Back Injuries Make Me Faint

During the fourth grade, when growth spurts (mainly for the girls) began to erupt and heights of students began to teeter across the line to the bathroom, we were asked to sit down on the floor in a darkened classroom. The TV/VCR unit was wheeled in. The teacher-in-charge stuck in the video cassette, and we all had to sit and watch.

On the screen, a man in a white coat presented himself. 

“We are going to learn about scoliosis,” the fake doctor said. “It’s a disease of the back that makes your spine bend in ways that make it impossible for you to live a happy life."

We all shifted on the floor. This was going to be uncomfortable. 

"The surgery to correct it is painful," the fake doctor continued to say. "Death would be a more viable option, but that's beside the point, right? Right!" The doctor swayed back-and-forth on his heels with his hands in his white coat pockets. "Anywhoo, since you’re pre-teens hitting that time in your life where your body is changing, you will soon begin growing at rates your parents can't keep up with."

The “I’m not a real doctor, but I play one on TV” stood there and beckoned his first example. 

In walked a girl in a blue one-piece bathing suit, and she was asked to touch her toes. She did so, gracefully, and…nothing. She looked like a normal person bending over. She was sent away. The next example was beckoned forward, and in walked another girl in a similar blue bathing suit.

Bend over you disgusting mess,” the doctor commanded her, pointing to the floor. She did. What emerged from her back changed my world -- for the worst. 

She had transformed into a camel. 

I felt the essence of life begin to pull away from me. The TV screen started to grow dim. The floor fell away. A teacher in the room saw this and asked if I was OK. I can't remember responding.

And then they showed the brace a person wore while trying to correct scoliosis. 

Once the video was finished, my class was informed that we were all going to hit our growth spurts soon, and if we didn't grow straight, we would grow crooked like that girl, and there would be a bend in the spine. 

That bend is called scoliosis. 

"Since surgery is painful," she didn't really say but should've, "you'll just want to die." 

I went home that night and cried.

“I don't want to grow crooked!” 

Worry consumed me. Didn't you grow while you slept? How was I not going to grow cock-eyed? I slept in strange positions. I would wake up with my arms wrapped around me, making my contortionist uncle jealous.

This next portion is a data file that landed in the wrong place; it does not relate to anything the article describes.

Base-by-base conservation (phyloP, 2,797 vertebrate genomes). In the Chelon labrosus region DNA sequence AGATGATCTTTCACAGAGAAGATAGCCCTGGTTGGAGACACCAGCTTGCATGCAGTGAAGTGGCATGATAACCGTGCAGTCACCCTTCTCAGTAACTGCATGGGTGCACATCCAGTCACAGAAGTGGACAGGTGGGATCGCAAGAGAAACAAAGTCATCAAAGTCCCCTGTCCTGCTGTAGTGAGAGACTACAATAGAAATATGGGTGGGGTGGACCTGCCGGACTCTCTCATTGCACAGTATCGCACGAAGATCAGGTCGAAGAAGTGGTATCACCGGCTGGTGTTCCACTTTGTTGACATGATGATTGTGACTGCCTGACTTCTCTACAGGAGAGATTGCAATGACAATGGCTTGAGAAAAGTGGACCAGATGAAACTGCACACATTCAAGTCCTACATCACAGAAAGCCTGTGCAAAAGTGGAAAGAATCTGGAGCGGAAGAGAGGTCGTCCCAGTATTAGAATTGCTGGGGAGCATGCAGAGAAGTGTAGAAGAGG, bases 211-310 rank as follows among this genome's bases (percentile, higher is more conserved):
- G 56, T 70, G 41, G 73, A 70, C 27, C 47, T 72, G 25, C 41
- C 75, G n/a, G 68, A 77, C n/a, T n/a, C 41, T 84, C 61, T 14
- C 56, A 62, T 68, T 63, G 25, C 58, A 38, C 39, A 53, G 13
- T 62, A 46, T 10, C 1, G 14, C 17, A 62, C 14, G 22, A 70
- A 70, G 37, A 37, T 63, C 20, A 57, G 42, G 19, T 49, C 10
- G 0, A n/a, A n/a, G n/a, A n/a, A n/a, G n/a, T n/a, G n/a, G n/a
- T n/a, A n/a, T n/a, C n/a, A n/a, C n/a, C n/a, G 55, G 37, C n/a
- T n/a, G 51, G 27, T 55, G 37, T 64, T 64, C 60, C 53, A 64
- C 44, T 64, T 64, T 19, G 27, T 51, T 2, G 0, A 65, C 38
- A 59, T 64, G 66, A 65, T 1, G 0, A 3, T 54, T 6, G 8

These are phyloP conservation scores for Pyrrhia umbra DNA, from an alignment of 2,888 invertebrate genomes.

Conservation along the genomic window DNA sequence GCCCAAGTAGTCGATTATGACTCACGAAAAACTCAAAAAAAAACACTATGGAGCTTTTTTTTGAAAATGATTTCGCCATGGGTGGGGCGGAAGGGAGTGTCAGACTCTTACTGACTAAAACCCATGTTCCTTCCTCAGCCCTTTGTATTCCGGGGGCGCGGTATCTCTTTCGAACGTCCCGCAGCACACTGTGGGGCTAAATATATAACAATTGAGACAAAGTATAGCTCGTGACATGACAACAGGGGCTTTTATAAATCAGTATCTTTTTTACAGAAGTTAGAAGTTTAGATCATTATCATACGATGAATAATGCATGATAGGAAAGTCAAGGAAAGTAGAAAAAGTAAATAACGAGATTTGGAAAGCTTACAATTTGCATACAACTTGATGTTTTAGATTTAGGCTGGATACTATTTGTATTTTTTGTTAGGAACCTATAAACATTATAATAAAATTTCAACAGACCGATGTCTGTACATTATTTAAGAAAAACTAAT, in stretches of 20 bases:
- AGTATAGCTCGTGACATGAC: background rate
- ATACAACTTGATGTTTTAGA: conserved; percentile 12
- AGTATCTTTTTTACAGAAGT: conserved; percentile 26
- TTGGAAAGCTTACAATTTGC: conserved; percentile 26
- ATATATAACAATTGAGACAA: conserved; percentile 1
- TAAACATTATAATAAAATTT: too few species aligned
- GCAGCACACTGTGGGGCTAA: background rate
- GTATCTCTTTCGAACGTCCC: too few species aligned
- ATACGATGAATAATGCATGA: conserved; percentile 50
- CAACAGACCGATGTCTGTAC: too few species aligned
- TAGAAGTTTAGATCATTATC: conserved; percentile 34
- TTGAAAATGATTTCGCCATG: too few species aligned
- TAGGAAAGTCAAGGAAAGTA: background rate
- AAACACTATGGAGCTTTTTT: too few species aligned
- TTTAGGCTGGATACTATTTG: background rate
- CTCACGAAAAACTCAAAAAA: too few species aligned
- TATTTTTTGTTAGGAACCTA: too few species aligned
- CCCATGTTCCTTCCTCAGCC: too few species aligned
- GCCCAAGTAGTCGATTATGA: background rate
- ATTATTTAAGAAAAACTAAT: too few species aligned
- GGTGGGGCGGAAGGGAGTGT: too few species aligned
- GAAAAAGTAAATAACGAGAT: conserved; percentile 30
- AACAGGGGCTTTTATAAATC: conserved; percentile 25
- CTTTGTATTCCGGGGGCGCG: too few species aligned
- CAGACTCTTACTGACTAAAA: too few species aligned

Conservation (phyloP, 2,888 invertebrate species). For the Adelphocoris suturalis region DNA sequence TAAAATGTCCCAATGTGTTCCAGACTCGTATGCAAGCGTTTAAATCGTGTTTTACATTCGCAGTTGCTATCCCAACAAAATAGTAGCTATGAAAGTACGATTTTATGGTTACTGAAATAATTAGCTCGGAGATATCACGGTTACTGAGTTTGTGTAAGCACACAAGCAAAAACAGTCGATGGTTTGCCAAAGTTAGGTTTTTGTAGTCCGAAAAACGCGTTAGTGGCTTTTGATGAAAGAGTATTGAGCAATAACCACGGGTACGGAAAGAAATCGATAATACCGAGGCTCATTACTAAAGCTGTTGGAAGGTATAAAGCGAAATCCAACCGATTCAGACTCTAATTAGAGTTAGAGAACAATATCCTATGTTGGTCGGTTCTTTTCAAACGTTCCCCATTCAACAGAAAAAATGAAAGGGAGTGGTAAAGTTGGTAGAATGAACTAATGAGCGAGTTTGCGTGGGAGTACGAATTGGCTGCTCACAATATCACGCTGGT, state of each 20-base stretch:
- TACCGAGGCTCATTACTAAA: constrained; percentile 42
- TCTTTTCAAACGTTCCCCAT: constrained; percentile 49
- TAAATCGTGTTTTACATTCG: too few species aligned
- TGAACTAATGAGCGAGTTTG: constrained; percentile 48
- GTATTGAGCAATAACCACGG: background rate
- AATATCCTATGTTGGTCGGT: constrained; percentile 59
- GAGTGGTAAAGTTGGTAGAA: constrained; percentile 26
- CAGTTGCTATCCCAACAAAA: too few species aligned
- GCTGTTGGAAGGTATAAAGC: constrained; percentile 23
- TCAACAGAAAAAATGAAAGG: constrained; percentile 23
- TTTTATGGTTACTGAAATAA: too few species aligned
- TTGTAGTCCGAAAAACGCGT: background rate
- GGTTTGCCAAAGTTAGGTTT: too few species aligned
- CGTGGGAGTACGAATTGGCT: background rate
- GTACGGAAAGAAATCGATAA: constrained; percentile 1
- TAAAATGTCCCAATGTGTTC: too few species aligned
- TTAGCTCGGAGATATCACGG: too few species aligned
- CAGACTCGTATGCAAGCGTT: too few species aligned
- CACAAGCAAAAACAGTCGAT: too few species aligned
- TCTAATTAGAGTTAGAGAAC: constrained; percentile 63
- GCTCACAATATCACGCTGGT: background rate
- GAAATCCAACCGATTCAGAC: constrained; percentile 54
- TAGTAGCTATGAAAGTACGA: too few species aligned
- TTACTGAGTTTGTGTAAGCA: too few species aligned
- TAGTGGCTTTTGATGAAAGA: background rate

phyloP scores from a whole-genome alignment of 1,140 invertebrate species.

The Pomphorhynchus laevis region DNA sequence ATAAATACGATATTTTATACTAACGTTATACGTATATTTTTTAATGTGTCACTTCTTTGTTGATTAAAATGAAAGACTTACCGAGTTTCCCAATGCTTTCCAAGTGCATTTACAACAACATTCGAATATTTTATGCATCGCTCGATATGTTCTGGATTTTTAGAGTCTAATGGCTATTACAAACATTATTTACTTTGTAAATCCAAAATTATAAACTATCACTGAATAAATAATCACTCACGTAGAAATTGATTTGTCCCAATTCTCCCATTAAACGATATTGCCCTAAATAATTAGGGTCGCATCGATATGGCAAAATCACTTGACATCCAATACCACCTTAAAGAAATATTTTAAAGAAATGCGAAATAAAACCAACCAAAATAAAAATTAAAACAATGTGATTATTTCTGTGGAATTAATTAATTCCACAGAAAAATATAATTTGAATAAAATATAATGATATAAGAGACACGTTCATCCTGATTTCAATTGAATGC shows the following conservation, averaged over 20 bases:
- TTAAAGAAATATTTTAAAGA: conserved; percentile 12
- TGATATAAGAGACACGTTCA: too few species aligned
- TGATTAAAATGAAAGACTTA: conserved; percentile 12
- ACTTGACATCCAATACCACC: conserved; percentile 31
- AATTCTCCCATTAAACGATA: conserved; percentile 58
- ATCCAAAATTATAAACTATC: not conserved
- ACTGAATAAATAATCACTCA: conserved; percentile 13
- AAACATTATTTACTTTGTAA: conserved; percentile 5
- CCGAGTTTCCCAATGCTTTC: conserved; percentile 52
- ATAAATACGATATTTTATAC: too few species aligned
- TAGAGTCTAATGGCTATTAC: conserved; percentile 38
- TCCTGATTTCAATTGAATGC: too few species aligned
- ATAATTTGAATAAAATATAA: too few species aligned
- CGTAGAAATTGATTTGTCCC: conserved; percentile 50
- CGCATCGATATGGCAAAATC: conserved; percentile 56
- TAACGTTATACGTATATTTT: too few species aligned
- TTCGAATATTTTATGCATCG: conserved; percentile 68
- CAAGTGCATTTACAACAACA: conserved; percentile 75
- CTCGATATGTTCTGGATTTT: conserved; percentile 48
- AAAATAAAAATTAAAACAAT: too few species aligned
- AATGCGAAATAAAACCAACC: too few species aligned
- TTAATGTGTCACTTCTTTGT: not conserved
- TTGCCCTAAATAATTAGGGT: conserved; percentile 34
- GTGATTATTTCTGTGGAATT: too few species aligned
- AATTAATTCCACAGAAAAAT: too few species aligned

Just kidding -- I don't have a contortionist uncle. 

I knew I was going to get it. Scoliosis was mine to have. It was the gift my body was going to give me, wrapped up in strange sleeping positions. 

The trauma was two-fold. Yes, the girl that morphed into a camel on the TV screen was a bit too Discovery Health for my taste at that young age, but we were also going to be checked for camel humps. 

We had to walk down to the nurses office, one by one, take off our shirts and bend over. She watched the spinal chord pop out of our flesh, while setting a level on it. If that little bubble was off, we had scoliosis. 

We had to succumb to scoliosis checks a couple of times. I don't remember the results or if anything was said, I just remember the room being really cold and how much I hated taking my shirt off in public. 

After all that , the true worry of scoliosis never afflicted me, like actually getting it. Instead, once I was in my early twenties, I decided to bend my spine on my own with yoga. I've been involved with yoga off-and-on for the past 10 years, so I'm getting used to the spine bending in all the wrong ways and realizing that it's normal, for the most part.

That scoliosis childhood event, though, created a life-long distaste in all things spines. I am now ever-so-sensitive about the topic. 

Here's why: It is a tremendous part of the human body. It's a part of the central nervous system. It can bend all crazy-like. It's made of different vertebra with squishy material in between called disks that are, like, kind of important, and they are hell if they slip or get out of place. 

Don't even get me started on how a spine can break...

Knowing all of the above makes my legs weak.

It's difficult to even type this.

I can watch a horror movie and go to bed a few minutes later with ease. Make me watch a contortionist, and I'll be up for hours. Screaming.